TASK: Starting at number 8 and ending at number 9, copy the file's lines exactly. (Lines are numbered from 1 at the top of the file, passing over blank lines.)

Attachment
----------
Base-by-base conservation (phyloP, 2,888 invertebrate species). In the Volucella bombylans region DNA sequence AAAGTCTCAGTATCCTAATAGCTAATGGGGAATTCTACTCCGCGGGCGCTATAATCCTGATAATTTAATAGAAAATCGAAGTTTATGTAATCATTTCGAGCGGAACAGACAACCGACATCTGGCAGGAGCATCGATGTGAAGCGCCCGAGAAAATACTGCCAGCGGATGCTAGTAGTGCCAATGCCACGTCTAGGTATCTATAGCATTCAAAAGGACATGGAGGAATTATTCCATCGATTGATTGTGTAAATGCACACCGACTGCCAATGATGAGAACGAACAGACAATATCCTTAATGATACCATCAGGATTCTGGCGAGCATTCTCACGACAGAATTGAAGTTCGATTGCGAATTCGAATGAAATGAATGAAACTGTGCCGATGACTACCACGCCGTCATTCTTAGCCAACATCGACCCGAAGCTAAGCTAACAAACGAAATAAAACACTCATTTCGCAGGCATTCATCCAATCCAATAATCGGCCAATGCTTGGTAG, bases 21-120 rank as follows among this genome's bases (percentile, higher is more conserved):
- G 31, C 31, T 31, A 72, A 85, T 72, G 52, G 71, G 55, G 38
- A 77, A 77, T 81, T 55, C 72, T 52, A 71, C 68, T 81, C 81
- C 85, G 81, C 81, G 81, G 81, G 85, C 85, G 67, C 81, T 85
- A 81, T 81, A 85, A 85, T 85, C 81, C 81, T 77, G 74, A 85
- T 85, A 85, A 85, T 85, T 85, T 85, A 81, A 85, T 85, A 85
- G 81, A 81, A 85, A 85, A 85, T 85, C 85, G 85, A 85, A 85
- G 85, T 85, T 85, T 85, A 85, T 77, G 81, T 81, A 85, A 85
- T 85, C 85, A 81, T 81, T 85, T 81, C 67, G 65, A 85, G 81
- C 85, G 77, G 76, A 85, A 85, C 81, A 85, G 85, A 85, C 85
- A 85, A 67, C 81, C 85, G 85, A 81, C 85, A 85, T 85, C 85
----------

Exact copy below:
- G 85, T 85, T 85, T 85, A 85, T 77, G 81, T 81, A 85, A 85
- T 85, C 85, A 81, T 81, T 85, T 81, C 67, G 65, A 85, G 81